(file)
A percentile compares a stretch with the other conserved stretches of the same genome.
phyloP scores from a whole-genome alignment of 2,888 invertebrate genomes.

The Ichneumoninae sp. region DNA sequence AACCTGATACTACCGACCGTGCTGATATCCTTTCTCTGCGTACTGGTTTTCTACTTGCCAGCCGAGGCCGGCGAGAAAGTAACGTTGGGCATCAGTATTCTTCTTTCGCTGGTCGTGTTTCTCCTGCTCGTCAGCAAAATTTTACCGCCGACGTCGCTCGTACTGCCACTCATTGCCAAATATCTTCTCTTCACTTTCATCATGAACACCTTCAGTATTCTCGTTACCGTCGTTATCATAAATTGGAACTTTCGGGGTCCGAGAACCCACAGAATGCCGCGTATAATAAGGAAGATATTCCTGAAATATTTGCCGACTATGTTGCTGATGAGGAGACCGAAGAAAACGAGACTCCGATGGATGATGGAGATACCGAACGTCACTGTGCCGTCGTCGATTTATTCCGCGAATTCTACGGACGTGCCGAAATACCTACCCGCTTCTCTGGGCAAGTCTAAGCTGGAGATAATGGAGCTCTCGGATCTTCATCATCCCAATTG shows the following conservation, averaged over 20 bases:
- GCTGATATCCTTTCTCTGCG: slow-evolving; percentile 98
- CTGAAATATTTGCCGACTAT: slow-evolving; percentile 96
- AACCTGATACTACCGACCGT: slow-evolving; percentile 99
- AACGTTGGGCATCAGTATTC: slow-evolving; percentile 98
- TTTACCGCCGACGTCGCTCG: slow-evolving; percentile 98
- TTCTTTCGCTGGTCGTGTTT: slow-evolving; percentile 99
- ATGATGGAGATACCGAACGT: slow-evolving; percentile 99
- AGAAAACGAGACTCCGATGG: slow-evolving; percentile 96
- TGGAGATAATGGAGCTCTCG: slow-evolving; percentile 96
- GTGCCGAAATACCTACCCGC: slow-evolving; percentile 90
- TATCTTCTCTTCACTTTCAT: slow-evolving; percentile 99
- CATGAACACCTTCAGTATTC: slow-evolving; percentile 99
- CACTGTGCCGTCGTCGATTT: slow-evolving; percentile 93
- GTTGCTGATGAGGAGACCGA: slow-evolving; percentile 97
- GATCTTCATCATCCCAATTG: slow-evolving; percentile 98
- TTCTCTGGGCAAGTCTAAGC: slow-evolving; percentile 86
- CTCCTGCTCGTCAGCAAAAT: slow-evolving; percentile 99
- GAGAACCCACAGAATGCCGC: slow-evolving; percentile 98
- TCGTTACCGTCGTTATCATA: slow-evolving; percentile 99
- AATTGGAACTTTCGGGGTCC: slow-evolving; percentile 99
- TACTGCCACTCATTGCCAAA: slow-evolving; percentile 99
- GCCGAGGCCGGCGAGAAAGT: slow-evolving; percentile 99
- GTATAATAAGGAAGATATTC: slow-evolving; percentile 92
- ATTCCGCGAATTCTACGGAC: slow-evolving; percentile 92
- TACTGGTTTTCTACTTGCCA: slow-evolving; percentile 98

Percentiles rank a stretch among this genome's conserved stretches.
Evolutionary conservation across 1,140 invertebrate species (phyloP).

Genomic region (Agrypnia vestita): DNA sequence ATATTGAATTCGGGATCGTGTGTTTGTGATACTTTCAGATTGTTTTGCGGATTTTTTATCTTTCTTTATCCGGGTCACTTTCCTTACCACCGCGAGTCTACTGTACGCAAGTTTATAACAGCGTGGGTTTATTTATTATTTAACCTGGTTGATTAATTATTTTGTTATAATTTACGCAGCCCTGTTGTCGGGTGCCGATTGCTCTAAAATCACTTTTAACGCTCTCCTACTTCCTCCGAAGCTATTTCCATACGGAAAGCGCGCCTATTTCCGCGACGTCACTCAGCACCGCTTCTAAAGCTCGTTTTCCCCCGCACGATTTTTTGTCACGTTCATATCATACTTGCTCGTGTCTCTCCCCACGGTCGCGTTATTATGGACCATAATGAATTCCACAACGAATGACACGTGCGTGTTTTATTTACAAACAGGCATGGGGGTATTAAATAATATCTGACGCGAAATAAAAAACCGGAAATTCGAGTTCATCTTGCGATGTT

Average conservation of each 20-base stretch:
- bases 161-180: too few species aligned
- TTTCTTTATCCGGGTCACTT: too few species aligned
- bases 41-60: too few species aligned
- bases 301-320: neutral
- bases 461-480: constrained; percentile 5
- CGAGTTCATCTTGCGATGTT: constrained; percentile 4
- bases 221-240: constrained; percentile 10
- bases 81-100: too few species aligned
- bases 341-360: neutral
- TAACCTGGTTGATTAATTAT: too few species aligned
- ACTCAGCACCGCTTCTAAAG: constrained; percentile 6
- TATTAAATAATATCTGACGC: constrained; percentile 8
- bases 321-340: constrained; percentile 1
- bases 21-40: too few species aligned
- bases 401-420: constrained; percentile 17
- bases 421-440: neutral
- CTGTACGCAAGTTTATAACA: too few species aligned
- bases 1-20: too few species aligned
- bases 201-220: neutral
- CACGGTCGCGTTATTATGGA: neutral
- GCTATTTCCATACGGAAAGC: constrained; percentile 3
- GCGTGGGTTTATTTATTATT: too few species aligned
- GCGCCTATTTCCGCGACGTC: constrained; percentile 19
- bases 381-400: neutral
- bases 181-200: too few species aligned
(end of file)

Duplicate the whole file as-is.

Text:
A percentile compares a stretch with the other conserved stretches of the same genome.
phyloP scores from a whole-genome alignment of 2,888 invertebrate genomes.

The Ichneumoninae sp. region DNA sequence AACCTGATACTACCGACCGTGCTGATATCCTTTCTCTGCGTACTGGTTTTCTACTTGCCAGCCGAGGCCGGCGAGAAAGTAACGTTGGGCATCAGTATTCTTCTTTCGCTGGTCGTGTTTCTCCTGCTCGTCAGCAAAATTTTACCGCCGACGTCGCTCGTACTGCCACTCATTGCCAAATATCTTCTCTTCACTTTCATCATGAACACCTTCAGTATTCTCGTTACCGTCGTTATCATAAATTGGAACTTTCGGGGTCCGAGAACCCACAGAATGCCGCGTATAATAAGGAAGATATTCCTGAAATATTTGCCGACTATGTTGCTGATGAGGAGACCGAAGAAAACGAGACTCCGATGGATGATGGAGATACCGAACGTCACTGTGCCGTCGTCGATTTATTCCGCGAATTCTACGGACGTGCCGAAATACCTACCCGCTTCTCTGGGCAAGTCTAAGCTGGAGATAATGGAGCTCTCGGATCTTCATCATCCCAATTG shows the following conservation, averaged over 20 bases:
- GCTGATATCCTTTCTCTGCG: slow-evolving; percentile 98
- CTGAAATATTTGCCGACTAT: slow-evolving; percentile 96
- AACCTGATACTACCGACCGT: slow-evolving; percentile 99
- AACGTTGGGCATCAGTATTC: slow-evolving; percentile 98
- TTTACCGCCGACGTCGCTCG: slow-evolving; percentile 98
- TTCTTTCGCTGGTCGTGTTT: slow-evolving; percentile 99
- ATGATGGAGATACCGAACGT: slow-evolving; percentile 99
- AGAAAACGAGACTCCGATGG: slow-evolving; percentile 96
- TGGAGATAATGGAGCTCTCG: slow-evolving; percentile 96
- GTGCCGAAATACCTACCCGC: slow-evolving; percentile 90
- TATCTTCTCTTCACTTTCAT: slow-evolving; percentile 99
- CATGAACACCTTCAGTATTC: slow-evolving; percentile 99
- CACTGTGCCGTCGTCGATTT: slow-evolving; percentile 93
- GTTGCTGATGAGGAGACCGA: slow-evolving; percentile 97
- GATCTTCATCATCCCAATTG: slow-evolving; percentile 98
- TTCTCTGGGCAAGTCTAAGC: slow-evolving; percentile 86
- CTCCTGCTCGTCAGCAAAAT: slow-evolving; percentile 99
- GAGAACCCACAGAATGCCGC: slow-evolving; percentile 98
- TCGTTACCGTCGTTATCATA: slow-evolving; percentile 99
- AATTGGAACTTTCGGGGTCC: slow-evolving; percentile 99
- TACTGCCACTCATTGCCAAA: slow-evolving; percentile 99
- GCCGAGGCCGGCGAGAAAGT: slow-evolving; percentile 99
- GTATAATAAGGAAGATATTC: slow-evolving; percentile 92
- ATTCCGCGAATTCTACGGAC: slow-evolving; percentile 92
- TACTGGTTTTCTACTTGCCA: slow-evolving; percentile 98

Percentiles rank a stretch among this genome's conserved stretches.
Evolutionary conservation across 1,140 invertebrate species (phyloP).

Genomic region (Agrypnia vestita): DNA sequence ATATTGAATTCGGGATCGTGTGTTTGTGATACTTTCAGATTGTTTTGCGGATTTTTTATCTTTCTTTATCCGGGTCACTTTCCTTACCACCGCGAGTCTACTGTACGCAAGTTTATAACAGCGTGGGTTTATTTATTATTTAACCTGGTTGATTAATTATTTTGTTATAATTTACGCAGCCCTGTTGTCGGGTGCCGATTGCTCTAAAATCACTTTTAACGCTCTCCTACTTCCTCCGAAGCTATTTCCATACGGAAAGCGCGCCTATTTCCGCGACGTCACTCAGCACCGCTTCTAAAGCTCGTTTTCCCCCGCACGATTTTTTGTCACGTTCATATCATACTTGCTCGTGTCTCTCCCCACGGTCGCGTTATTATGGACCATAATGAATTCCACAACGAATGACACGTGCGTGTTTTATTTACAAACAGGCATGGGGGTATTAAATAATATCTGACGCGAAATAAAAAACCGGAAATTCGAGTTCATCTTGCGATGTT

Average conservation of each 20-base stretch:
- bases 161-180: too few species aligned
- TTTCTTTATCCGGGTCACTT: too few species aligned
- bases 41-60: too few species aligned
- bases 301-320: neutral
- bases 461-480: constrained; percentile 5
- CGAGTTCATCTTGCGATGTT: constrained; percentile 4
- bases 221-240: constrained; percentile 10
- bases 81-100: too few species aligned
- bases 341-360: neutral
- TAACCTGGTTGATTAATTAT: too few species aligned
- ACTCAGCACCGCTTCTAAAG: constrained; percentile 6
- TATTAAATAATATCTGACGC: constrained; percentile 8
- bases 321-340: constrained; percentile 1
- bases 21-40: too few species aligned
- bases 401-420: constrained; percentile 17
- bases 421-440: neutral
- CTGTACGCAAGTTTATAACA: too few species aligned
- bases 1-20: too few species aligned
- bases 201-220: neutral
- CACGGTCGCGTTATTATGGA: neutral
- GCTATTTCCATACGGAAAGC: constrained; percentile 3
- GCGTGGGTTTATTTATTATT: too few species aligned
- GCGCCTATTTCCGCGACGTC: constrained; percentile 19
- bases 381-400: neutral
- bases 181-200: too few species aligned